The devil spread was first created in Boston in 1868 by the William Underwood Company. It was a mixture of spices and ham, and was the first known deviled ham. The spread was soon ready for mass production. The little red devil logo, which was the company’s trademark, was introduced in 1870. It soon became one of the most popular foods in the country, and soon home cooks were making their own versions. Nowadays, the devil spread can be purchased at most retail food stores, and there are recipes available to make it yourself.
The evolution of the devil logo over time has changed its appearance. In the first half of the 20th century, the devil lacked the pitchfork, smile, and long claws. The barbed tail, however, has changed. It now resembles the letter W, which is an abbreviation of William. During the mating season, devils become superspreaders. In 2008, B&G Foods updated the logo.
The word “devil” first appeared in print in 1786 in Great Britain, and in the 1800s it became a verb. The term essentially refers to the process of making food spicy by mixing it with hot condiments or spices. However, the word ‘deviled’ has a more complex meaning. During the Civil War, the company provided canned meats to the Union army. A variation of this recipe, known as “underwood deviled ham,” was developed by the company.
A classic Southern Sunday afternoon party often includes a devil spread of comfort foods. It’s pink and chunky, and is delicious served as a sandwich spread. This simple, yet delicious dish is perfect for crackers, sandwiches, or on a sandwich. In addition to being delicious, it is also a wonderful party appetizer. And it is a great addition to sandwiches or salads. While it may sound boring, deviled ham spread is delicious and filling.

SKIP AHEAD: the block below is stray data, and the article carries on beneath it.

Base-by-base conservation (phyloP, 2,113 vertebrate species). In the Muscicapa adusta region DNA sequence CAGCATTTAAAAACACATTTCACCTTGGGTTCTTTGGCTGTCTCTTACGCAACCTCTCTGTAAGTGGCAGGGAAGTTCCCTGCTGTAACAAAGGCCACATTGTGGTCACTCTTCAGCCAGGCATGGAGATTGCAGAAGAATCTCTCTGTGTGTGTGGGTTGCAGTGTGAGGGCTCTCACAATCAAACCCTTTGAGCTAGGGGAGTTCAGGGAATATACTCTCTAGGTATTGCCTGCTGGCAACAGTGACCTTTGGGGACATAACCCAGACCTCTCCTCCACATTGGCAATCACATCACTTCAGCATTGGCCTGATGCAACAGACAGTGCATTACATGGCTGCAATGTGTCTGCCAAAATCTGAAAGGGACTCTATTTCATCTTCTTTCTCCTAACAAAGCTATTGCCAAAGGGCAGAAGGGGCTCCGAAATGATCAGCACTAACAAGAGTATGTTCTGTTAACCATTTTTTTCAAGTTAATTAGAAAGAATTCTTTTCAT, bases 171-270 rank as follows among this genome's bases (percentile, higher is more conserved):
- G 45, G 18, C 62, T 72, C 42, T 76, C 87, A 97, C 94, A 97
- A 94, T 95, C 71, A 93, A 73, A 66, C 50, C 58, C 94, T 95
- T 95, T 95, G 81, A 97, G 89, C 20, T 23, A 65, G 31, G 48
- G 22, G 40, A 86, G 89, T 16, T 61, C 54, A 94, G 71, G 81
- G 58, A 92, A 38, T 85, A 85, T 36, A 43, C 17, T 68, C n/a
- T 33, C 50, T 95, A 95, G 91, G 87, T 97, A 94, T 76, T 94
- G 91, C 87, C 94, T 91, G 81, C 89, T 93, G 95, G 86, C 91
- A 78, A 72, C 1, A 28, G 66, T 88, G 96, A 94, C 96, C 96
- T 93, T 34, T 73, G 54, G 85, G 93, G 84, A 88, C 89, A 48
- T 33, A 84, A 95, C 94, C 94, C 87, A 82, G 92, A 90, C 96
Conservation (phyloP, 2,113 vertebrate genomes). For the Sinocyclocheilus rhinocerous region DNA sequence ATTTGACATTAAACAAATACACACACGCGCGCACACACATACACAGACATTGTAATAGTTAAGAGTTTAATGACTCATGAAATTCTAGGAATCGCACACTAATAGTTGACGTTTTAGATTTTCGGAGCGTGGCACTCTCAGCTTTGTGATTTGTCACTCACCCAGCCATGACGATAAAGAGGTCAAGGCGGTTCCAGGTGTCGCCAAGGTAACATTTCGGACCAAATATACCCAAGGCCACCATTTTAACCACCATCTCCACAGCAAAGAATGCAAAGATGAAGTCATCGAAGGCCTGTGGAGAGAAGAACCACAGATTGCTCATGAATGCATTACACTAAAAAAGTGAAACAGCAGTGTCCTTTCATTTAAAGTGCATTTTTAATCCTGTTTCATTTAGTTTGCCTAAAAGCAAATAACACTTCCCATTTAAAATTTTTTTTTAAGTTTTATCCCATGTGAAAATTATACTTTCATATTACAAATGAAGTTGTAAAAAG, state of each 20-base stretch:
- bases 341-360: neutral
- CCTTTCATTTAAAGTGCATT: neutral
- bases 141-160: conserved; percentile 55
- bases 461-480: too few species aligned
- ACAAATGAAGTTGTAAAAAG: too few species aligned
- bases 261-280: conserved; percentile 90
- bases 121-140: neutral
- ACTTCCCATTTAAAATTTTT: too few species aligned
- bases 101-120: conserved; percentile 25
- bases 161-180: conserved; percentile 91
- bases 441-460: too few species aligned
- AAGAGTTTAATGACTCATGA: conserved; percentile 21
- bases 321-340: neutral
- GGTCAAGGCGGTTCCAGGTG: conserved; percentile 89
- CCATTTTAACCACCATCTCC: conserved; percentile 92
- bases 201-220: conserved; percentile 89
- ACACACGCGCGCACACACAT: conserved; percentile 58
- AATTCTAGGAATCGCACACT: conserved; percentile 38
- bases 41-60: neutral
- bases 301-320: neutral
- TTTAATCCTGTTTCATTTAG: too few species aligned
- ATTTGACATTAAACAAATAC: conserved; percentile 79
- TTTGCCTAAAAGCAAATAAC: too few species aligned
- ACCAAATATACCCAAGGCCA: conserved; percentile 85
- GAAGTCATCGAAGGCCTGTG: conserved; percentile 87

The Underwood Deviled Ham is one of the oldest types of deviled ham in prepackaged form. It was first trademarked in 1868 as a food for soldiers during the Civil War. Its devil-shaped cans have been marketed for centuries and still carry the underwood devil logo today. In addition to ham, the spread also contains spices, hot sauce, and mustard. These seasonings make it a great party appetizer.
Fortunately, a new genetic study indicates that Tasmanian devils are achieving detente with the cancer that was killing up to 80% of its population. Scientists had long considered the devils’ extinction inevitable, but a new study shows that the remaining 15,000 animals may be at peace with the disease. The researchers calculated that the affected devils passed cancer cells to their fellows during mating season and during the scavenging of dead animals. Because of the high mortality rate of devils, conservationists decided to set up captive breeding programs to help create a reserve population to reintroduce into the wild.